New analysis questions validity of Pa.’s School Performance Profile rating

 (<a href=Photo via ShutterStock) " title="ssstandardizedtestx1200" width="640" height="360"/>

(Photo via ShutterStock)

Everyone wants to know how schools are doing — parents, teachers, taxpayers. School performance is followed closely, but the individual measures used to rank schools may not be that well understood.

New analysis shows the metrics used may actually measure poverty rather than academic performance.

Research for Action, a nonprofit organization focusing on educational issues, released the analysis on the School Performance Profile, the way Pennsylvania measures the academic performance of every public and charter school in the state.

Although multiple indicators are considered, the organization found that 90 percent rely on test scores.

Several studies already raise the question of whether standardized test scores measure student achievement or poverty.

Adopted in 2013, the School Performance Profile replaced Adequate Yearly Progress reports.

“Our analysis calls into question whether or not the School Performance Profile is actually a valid measure of the quality of a school or whether it’s simply a reflection of the level of poverty that exists in a school,” said Kate Shaw, executive director of Research for Action.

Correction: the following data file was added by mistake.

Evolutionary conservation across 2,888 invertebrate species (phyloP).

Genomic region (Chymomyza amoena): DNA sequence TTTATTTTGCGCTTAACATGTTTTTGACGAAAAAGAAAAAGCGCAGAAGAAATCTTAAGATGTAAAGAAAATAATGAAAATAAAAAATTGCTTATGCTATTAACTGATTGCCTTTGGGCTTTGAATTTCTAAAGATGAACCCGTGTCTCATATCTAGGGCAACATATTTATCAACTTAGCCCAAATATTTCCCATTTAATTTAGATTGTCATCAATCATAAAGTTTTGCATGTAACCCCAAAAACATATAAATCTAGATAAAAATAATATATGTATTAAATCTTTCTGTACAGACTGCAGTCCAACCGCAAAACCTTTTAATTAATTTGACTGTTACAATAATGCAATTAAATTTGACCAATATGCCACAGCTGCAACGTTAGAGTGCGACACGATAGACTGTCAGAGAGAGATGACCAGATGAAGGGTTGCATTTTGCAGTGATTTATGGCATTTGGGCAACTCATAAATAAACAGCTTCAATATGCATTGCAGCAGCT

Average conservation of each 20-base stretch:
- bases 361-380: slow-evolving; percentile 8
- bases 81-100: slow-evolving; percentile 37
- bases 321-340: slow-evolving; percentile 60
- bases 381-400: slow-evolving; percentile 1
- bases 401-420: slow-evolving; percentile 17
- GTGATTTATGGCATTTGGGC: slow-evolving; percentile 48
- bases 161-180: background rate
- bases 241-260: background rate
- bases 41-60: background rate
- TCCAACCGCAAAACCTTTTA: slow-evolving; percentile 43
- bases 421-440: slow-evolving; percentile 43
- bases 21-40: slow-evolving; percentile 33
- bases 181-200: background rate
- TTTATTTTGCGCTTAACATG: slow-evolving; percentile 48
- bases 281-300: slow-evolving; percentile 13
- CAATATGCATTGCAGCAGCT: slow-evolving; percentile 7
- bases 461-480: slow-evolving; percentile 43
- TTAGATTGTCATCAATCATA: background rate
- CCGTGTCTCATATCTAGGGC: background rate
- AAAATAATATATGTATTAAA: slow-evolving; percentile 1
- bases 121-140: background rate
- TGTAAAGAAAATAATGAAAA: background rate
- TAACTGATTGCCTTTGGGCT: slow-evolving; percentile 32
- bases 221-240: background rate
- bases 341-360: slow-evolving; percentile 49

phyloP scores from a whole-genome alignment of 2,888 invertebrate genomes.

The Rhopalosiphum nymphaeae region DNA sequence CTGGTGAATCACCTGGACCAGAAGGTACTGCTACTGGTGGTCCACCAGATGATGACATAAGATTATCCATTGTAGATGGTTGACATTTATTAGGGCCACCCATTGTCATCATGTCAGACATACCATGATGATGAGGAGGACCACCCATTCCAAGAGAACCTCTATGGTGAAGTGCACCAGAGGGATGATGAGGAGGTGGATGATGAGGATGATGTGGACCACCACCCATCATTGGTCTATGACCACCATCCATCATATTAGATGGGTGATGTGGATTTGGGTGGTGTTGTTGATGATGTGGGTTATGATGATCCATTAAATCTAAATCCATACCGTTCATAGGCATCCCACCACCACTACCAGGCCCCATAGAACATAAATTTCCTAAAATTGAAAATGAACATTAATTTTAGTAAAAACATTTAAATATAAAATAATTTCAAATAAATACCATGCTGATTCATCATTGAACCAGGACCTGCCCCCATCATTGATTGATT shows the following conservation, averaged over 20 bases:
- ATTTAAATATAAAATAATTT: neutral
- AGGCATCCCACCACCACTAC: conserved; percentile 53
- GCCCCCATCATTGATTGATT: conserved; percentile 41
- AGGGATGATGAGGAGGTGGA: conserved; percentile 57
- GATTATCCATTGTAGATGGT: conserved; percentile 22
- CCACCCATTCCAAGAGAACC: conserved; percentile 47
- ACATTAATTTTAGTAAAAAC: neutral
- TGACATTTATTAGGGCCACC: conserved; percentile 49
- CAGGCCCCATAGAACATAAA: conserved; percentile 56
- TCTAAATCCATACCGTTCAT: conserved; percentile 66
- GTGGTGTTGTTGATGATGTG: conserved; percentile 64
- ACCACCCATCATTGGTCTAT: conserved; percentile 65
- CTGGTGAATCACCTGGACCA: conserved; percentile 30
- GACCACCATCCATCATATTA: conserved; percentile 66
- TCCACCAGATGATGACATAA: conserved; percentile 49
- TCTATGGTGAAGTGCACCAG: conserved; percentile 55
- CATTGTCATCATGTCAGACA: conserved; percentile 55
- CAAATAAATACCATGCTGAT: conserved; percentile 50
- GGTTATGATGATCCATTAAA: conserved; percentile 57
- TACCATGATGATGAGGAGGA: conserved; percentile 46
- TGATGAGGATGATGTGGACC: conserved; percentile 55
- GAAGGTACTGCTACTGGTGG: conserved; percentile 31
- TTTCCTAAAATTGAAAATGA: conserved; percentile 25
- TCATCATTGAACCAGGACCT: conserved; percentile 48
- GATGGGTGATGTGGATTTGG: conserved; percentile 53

The stakes are high since the SPP is used to evaluate teacher effectiveness, whether schools are making adequate progress and whether to reauthorize cyber-charter schools.

The SPP uses a scale of zero to 100, and scores of 70 or above are considered satisfactory.

Impoverished schools and their SPP seem to be correlated.

“So, in other words, the higher the level of poverty in the school, the lower the level of performance on the SPP,” Shaw said.

She says one metric — the “value-added measure” — is actually supposed to account for poverty and other out-of-school factors.

“In the case of Pennsylvania’s value added measure, we found, once again, that there’s a high correlation with the amount of poverty that exists in the school,” she said,

Title I schools, those that serve large populations of disadvantaged students, and high-poverty schools face particular challenges because schools with lower test scores are required to make more progress and may face strict accountability if they fall short.

Pennsylvania’a acting  Education Secretary Pedro Rivera has said that he’ll re-evaluate the School Performance Profile.

Want a digest of WHYY’s programs, events & stories? Sign up for our weekly newsletter.

It will take 126,000 members this year for great news and programs to thrive. Help us get to 100% of the goal.